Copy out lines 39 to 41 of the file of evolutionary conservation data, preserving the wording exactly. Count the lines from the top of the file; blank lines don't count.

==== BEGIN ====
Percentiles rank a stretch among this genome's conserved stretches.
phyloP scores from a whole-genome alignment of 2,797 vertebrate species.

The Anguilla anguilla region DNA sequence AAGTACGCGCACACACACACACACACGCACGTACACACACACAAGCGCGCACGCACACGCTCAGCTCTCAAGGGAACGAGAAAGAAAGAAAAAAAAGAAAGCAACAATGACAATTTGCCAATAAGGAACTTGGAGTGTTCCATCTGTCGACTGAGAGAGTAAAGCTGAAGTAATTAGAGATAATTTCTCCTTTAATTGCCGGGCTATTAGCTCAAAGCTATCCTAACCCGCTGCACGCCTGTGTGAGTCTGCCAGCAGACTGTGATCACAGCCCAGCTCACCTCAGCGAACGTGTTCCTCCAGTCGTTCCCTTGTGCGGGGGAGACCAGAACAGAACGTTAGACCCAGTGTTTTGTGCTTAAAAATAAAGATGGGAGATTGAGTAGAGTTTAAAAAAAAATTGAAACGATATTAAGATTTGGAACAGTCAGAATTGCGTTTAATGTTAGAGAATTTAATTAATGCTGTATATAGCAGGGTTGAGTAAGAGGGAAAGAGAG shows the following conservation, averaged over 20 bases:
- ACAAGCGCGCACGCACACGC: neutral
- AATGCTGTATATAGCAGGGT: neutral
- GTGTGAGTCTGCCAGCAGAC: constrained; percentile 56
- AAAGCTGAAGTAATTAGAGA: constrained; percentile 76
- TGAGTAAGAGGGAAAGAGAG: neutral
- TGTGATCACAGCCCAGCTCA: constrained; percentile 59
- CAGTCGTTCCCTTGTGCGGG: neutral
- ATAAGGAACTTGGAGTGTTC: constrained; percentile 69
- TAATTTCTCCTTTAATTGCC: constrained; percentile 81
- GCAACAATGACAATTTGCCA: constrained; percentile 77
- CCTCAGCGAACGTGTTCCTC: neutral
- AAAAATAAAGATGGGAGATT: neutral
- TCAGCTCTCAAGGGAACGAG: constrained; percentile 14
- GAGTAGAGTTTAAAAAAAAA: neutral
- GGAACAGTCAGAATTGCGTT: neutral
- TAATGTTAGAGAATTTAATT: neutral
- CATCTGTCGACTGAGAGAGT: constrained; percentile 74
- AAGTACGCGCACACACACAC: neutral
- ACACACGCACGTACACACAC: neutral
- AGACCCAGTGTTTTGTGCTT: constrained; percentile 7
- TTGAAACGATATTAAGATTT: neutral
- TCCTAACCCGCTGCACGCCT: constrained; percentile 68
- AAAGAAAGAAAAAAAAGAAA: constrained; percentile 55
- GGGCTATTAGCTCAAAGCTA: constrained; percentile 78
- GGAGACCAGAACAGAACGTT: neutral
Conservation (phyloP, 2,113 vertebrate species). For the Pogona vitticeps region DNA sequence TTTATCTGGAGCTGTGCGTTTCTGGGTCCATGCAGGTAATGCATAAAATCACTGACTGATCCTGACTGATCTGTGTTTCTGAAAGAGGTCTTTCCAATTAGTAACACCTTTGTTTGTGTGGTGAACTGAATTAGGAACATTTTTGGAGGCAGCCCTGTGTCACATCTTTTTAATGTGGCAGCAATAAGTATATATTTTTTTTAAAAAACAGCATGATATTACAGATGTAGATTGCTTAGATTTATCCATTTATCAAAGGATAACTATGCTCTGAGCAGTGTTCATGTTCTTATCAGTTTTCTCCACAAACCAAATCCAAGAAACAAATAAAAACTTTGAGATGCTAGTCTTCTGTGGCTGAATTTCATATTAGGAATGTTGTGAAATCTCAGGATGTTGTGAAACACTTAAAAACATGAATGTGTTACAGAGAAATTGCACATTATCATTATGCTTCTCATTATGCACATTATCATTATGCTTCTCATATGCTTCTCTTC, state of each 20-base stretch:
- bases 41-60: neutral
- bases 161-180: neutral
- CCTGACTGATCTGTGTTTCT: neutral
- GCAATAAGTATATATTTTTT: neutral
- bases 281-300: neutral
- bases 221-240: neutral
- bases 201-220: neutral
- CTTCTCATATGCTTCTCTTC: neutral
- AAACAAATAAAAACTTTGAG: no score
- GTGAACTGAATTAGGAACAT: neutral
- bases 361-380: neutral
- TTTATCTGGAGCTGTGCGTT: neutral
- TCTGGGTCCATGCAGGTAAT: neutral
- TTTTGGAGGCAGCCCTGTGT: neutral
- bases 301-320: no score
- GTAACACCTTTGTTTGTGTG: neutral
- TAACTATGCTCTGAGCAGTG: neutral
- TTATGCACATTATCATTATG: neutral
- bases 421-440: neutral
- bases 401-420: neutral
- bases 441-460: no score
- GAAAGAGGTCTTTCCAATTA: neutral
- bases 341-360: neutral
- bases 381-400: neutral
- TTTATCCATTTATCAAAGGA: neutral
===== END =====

- GTGAACTGAATTAGGAACAT: neutral
- bases 361-380: neutral
- TTTATCTGGAGCTGTGCGTT: neutral